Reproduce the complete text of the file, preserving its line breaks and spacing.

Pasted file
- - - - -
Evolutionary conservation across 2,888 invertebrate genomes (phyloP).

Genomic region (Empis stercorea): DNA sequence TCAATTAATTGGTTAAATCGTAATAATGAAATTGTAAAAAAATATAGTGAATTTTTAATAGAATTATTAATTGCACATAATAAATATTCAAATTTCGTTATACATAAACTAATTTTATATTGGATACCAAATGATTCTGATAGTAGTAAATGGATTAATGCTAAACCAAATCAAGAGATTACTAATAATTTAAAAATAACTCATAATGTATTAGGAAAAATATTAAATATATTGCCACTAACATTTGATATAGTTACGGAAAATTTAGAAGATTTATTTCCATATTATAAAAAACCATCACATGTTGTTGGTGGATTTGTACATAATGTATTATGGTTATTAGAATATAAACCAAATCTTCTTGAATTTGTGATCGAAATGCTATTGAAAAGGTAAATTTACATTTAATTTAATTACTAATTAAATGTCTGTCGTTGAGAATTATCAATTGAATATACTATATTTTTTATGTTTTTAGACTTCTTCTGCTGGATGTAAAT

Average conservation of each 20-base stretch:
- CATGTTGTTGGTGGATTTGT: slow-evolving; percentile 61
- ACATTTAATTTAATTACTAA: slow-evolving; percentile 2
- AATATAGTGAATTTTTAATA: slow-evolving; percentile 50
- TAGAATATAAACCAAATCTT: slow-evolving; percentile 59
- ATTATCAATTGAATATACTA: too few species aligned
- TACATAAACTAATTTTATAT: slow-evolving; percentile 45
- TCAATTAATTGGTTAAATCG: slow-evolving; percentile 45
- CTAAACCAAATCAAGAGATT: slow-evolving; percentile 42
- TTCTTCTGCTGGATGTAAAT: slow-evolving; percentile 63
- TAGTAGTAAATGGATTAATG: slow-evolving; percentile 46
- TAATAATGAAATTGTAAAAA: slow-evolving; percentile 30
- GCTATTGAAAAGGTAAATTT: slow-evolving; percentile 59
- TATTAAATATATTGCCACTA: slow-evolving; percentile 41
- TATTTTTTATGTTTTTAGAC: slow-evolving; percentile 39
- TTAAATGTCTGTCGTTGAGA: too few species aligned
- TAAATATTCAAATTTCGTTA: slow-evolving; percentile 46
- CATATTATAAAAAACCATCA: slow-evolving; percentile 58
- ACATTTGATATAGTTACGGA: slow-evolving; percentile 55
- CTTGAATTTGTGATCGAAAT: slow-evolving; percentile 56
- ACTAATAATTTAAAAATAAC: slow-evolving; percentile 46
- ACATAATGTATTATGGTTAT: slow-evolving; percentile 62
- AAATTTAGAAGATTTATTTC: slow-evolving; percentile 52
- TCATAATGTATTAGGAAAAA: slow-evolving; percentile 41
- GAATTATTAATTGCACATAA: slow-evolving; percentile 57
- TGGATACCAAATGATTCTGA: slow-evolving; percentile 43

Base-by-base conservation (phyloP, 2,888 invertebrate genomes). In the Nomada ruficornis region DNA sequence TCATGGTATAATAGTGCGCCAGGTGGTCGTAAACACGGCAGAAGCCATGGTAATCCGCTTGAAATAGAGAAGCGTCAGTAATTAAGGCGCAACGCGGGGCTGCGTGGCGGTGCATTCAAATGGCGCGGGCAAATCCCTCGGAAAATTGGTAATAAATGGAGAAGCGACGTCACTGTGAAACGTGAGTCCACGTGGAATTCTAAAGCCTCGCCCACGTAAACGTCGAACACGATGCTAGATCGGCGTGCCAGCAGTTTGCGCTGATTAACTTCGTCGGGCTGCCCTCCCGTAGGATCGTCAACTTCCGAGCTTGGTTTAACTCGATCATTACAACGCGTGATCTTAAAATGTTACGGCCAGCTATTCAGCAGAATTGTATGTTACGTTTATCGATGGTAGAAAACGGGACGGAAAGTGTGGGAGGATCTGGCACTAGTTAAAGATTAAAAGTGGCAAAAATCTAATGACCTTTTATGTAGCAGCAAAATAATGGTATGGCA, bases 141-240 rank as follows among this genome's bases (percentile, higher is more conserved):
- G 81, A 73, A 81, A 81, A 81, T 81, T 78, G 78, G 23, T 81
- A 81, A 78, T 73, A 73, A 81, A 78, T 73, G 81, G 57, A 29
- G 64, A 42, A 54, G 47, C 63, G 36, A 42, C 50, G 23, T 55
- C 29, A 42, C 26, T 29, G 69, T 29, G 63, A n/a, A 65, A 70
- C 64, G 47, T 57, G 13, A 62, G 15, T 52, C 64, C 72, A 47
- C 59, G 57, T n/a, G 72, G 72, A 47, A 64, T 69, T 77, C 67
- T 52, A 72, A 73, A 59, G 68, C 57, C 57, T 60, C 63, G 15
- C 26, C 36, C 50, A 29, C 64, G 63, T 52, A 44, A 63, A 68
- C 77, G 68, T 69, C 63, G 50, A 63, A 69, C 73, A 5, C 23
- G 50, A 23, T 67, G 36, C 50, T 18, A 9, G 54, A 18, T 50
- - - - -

Evolutionary conservation across 2,888 invertebrate genomes (phyloP).

Genomic region (Empis stercorea): DNA sequence TCAATTAATTGGTTAAATCGTAATAATGAAATTGTAAAAAAATATAGTGAATTTTTAATAGAATTATTAATTGCACATAATAAATATTCAAATTTCGTTATACATAAACTAATTTTATATTGGATACCAAATGATTCTGATAGTAGTAAATGGATTAATGCTAAACCAAATCAAGAGATTACTAATAATTTAAAAATAACTCATAATGTATTAGGAAAAATATTAAATATATTGCCACTAACATTTGATATAGTTACGGAAAATTTAGAAGATTTATTTCCATATTATAAAAAACCATCACATGTTGTTGGTGGATTTGTACATAATGTATTATGGTTATTAGAATATAAACCAAATCTTCTTGAATTTGTGATCGAAATGCTATTGAAAAGGTAAATTTACATTTAATTTAATTACTAATTAAATGTCTGTCGTTGAGAATTATCAATTGAATATACTATATTTTTTATGTTTTTAGACTTCTTCTGCTGGATGTAAAT

Average conservation of each 20-base stretch:
- CATGTTGTTGGTGGATTTGT: slow-evolving; percentile 61
- ACATTTAATTTAATTACTAA: slow-evolving; percentile 2
- AATATAGTGAATTTTTAATA: slow-evolving; percentile 50
- TAGAATATAAACCAAATCTT: slow-evolving; percentile 59
- ATTATCAATTGAATATACTA: too few species aligned
- TACATAAACTAATTTTATAT: slow-evolving; percentile 45
- TCAATTAATTGGTTAAATCG: slow-evolving; percentile 45
- CTAAACCAAATCAAGAGATT: slow-evolving; percentile 42
- TTCTTCTGCTGGATGTAAAT: slow-evolving; percentile 63
- TAGTAGTAAATGGATTAATG: slow-evolving; percentile 46
- TAATAATGAAATTGTAAAAA: slow-evolving; percentile 30
- GCTATTGAAAAGGTAAATTT: slow-evolving; percentile 59
- TATTAAATATATTGCCACTA: slow-evolving; percentile 41
- TATTTTTTATGTTTTTAGAC: slow-evolving; percentile 39
- TTAAATGTCTGTCGTTGAGA: too few species aligned
- TAAATATTCAAATTTCGTTA: slow-evolving; percentile 46
- CATATTATAAAAAACCATCA: slow-evolving; percentile 58
- ACATTTGATATAGTTACGGA: slow-evolving; percentile 55
- CTTGAATTTGTGATCGAAAT: slow-evolving; percentile 56
- ACTAATAATTTAAAAATAAC: slow-evolving; percentile 46
- ACATAATGTATTATGGTTAT: slow-evolving; percentile 62
- AAATTTAGAAGATTTATTTC: slow-evolving; percentile 52
- TCATAATGTATTAGGAAAAA: slow-evolving; percentile 41
- GAATTATTAATTGCACATAA: slow-evolving; percentile 57
- TGGATACCAAATGATTCTGA: slow-evolving; percentile 43

Base-by-base conservation (phyloP, 2,888 invertebrate genomes). In the Nomada ruficornis region DNA sequence TCATGGTATAATAGTGCGCCAGGTGGTCGTAAACACGGCAGAAGCCATGGTAATCCGCTTGAAATAGAGAAGCGTCAGTAATTAAGGCGCAACGCGGGGCTGCGTGGCGGTGCATTCAAATGGCGCGGGCAAATCCCTCGGAAAATTGGTAATAAATGGAGAAGCGACGTCACTGTGAAACGTGAGTCCACGTGGAATTCTAAAGCCTCGCCCACGTAAACGTCGAACACGATGCTAGATCGGCGTGCCAGCAGTTTGCGCTGATTAACTTCGTCGGGCTGCCCTCCCGTAGGATCGTCAACTTCCGAGCTTGGTTTAACTCGATCATTACAACGCGTGATCTTAAAATGTTACGGCCAGCTATTCAGCAGAATTGTATGTTACGTTTATCGATGGTAGAAAACGGGACGGAAAGTGTGGGAGGATCTGGCACTAGTTAAAGATTAAAAGTGGCAAAAATCTAATGACCTTTTATGTAGCAGCAAAATAATGGTATGGCA, bases 141-240 rank as follows among this genome's bases (percentile, higher is more conserved):
- G 81, A 73, A 81, A 81, A 81, T 81, T 78, G 78, G 23, T 81
- A 81, A 78, T 73, A 73, A 81, A 78, T 73, G 81, G 57, A 29
- G 64, A 42, A 54, G 47, C 63, G 36, A 42, C 50, G 23, T 55
- C 29, A 42, C 26, T 29, G 69, T 29, G 63, A n/a, A 65, A 70
- C 64, G 47, T 57, G 13, A 62, G 15, T 52, C 64, C 72, A 47
- C 59, G 57, T n/a, G 72, G 72, A 47, A 64, T 69, T 77, C 67
- T 52, A 72, A 73, A 59, G 68, C 57, C 57, T 60, C 63, G 15
- C 26, C 36, C 50, A 29, C 64, G 63, T 52, A 44, A 63, A 68
- C 77, G 68, T 69, C 63, G 50, A 63, A 69, C 73, A 5, C 23
- G 50, A 23, T 67, G 36, C 50, T 18, A 9, G 54, A 18, T 50